Friday, January 24, 2014

The Books of January

I was blessed to receive a lot of books for Christmas. I've raced through four of them so far in 2014. All four have been amazing reads and I recommend them highly:

The Irresistible Revolution by Shane Claiborne - This book has been one of the most powerful books I have ever read. Claiborne articulates a world view centered on the life of Christ and Christ alone. Going beyond trite WWJD marketing, Claiborne stresses that maybe Christ was serious when he preached the Sermon on the Mount. Claiborne calls for us to rid ourselves of our worldly goods, help the poor and show Christ's love through our actions. Claiborne has a lot of credibility on these matters. He practices what he preaches. He has given up most of his possessions and has lived in intentional community in inner city Philadelphia for the past decade.

Love Does by Bob Goff - Bob Goff's thesis is simple: real love does things. Love goes beyond talk and actually moves on people's behalf. Goff tells stories of hope and love. He believes that we should sacrifice ourselves for others at all times, not just when convenient. Once again, he uses Christ as his ultimate example.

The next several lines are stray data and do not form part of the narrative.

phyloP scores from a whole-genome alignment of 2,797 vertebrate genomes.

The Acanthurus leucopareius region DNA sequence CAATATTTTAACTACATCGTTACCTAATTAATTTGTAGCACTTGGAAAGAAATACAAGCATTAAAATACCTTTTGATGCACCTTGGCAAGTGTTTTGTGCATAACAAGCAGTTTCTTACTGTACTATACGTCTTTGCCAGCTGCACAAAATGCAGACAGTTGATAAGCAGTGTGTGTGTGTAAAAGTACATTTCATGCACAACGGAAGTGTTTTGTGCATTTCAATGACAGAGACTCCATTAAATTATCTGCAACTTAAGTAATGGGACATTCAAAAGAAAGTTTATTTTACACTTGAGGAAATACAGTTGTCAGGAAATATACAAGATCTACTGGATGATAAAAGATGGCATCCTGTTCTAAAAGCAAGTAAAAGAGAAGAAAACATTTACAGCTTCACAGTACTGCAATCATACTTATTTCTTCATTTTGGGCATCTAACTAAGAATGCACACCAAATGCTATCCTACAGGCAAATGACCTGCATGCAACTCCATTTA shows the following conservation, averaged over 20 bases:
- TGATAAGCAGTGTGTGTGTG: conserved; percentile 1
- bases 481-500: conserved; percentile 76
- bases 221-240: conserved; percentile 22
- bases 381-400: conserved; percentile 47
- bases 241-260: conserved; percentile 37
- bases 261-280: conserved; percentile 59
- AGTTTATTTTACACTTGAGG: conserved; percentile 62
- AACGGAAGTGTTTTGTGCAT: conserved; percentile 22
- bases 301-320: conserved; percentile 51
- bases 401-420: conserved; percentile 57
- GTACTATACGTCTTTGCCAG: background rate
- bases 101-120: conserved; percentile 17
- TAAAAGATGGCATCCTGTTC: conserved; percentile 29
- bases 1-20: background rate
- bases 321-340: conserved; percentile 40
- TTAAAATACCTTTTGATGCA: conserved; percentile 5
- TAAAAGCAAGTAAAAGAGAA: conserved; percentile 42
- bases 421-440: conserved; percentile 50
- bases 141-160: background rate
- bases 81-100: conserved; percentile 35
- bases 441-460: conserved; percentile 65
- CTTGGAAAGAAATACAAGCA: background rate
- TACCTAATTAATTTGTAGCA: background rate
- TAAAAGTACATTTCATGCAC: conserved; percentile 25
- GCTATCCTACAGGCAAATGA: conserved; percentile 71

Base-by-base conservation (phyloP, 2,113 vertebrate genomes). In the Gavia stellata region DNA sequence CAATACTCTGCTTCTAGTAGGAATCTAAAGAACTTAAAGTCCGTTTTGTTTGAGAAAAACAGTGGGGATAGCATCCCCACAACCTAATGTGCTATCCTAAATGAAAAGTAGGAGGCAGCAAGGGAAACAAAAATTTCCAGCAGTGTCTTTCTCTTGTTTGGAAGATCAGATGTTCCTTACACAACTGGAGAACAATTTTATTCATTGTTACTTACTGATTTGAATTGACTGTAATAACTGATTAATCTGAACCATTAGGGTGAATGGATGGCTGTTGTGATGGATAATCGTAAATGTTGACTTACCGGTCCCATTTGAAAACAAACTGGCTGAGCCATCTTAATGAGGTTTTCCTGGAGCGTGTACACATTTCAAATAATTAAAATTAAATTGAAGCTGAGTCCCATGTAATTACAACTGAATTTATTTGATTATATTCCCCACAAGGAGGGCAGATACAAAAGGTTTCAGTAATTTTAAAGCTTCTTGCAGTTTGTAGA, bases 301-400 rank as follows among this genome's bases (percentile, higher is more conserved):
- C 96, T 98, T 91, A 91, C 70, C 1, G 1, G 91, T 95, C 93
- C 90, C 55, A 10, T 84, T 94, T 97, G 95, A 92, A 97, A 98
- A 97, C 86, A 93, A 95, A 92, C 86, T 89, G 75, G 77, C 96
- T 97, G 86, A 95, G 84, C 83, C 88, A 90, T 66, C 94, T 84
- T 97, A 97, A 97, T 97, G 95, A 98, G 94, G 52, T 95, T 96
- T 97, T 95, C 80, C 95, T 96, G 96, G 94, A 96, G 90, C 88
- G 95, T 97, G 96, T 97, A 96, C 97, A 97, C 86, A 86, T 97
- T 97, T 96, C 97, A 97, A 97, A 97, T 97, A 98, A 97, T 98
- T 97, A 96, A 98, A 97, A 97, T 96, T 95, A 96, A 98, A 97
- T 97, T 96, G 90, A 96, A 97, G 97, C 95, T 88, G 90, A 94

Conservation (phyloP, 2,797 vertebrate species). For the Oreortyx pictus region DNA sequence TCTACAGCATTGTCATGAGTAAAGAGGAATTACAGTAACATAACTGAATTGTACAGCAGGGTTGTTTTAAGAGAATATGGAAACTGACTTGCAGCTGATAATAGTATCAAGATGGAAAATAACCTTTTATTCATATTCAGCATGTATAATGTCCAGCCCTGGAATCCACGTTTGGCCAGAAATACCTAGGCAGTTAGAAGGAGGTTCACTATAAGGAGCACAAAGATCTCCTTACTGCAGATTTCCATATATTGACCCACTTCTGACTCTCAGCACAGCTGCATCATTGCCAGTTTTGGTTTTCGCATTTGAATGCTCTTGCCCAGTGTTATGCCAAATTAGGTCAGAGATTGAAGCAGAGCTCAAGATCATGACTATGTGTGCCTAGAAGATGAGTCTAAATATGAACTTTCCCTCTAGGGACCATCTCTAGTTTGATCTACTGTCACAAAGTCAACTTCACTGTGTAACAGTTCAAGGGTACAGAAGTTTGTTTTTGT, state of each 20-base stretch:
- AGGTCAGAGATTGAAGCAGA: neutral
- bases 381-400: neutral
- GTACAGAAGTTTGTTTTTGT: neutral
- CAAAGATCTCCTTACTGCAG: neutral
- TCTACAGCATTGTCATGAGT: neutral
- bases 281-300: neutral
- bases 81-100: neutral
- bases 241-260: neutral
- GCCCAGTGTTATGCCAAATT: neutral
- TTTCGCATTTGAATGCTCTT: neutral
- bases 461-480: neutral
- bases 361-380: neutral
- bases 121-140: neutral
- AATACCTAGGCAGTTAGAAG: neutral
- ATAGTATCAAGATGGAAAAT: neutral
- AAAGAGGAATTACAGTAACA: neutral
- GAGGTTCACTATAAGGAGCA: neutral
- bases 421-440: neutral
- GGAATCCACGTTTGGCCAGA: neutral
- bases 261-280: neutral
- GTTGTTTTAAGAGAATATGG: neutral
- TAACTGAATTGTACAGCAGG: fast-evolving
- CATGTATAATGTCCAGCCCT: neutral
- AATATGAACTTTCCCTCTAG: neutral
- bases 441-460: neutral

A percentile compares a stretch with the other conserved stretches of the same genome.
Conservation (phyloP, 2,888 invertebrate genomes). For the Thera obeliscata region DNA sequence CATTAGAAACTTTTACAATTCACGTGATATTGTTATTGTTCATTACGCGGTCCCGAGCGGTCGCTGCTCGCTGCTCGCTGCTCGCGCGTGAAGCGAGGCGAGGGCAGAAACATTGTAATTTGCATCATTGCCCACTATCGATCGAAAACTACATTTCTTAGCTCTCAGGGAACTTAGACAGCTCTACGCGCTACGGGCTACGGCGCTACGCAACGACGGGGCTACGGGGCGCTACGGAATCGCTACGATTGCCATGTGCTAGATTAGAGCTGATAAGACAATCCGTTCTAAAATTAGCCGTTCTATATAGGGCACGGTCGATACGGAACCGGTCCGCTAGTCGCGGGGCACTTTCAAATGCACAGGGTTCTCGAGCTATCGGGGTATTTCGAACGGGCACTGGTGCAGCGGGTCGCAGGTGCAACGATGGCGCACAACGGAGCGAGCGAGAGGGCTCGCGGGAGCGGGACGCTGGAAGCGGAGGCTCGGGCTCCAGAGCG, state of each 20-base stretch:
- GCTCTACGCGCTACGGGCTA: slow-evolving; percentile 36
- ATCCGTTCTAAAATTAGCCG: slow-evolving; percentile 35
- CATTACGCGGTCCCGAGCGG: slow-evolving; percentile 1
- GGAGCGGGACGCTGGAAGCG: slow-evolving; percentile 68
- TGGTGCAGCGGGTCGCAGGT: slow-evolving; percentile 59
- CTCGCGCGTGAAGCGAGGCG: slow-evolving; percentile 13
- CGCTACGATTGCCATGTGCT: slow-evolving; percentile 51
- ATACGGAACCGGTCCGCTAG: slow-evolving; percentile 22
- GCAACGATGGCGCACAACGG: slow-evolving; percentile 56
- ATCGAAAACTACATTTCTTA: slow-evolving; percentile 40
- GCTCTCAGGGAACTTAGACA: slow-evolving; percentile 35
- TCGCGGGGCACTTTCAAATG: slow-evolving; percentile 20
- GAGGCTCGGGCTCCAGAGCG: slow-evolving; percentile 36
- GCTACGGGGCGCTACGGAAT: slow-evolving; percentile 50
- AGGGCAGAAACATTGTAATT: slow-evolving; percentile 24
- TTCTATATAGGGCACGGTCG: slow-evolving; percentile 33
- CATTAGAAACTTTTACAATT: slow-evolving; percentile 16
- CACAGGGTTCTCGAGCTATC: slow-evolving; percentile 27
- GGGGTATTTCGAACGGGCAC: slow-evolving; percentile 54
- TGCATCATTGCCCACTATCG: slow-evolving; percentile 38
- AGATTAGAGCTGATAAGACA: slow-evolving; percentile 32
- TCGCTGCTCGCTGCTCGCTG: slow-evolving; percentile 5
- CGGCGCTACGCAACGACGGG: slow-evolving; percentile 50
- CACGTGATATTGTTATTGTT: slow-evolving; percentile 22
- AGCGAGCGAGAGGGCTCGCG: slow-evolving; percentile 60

David and Goliath by Malcolm Gladwell - According to an interview in Relevant Magazine, Gladwell rediscovered his faith in God while researching this book. Gladwell shows how the underdogs in this world actually have more advantages that may seem possible at the time. He also demonstrates that some advantages are illusory and may actually be hindrances. 

A Life Worth Living (Albert Camus and the Quest for Meaning) by Robert Zaretsky - An inspiring biography of Albert Camus. The book does not follow the standard biographical narrative. Instead, Zaretsky divides his work into five themes: Absurdity, Silence, Measure, Fidelity and Revolt. Each theme reveals interesting dynamics of Camus's life and work.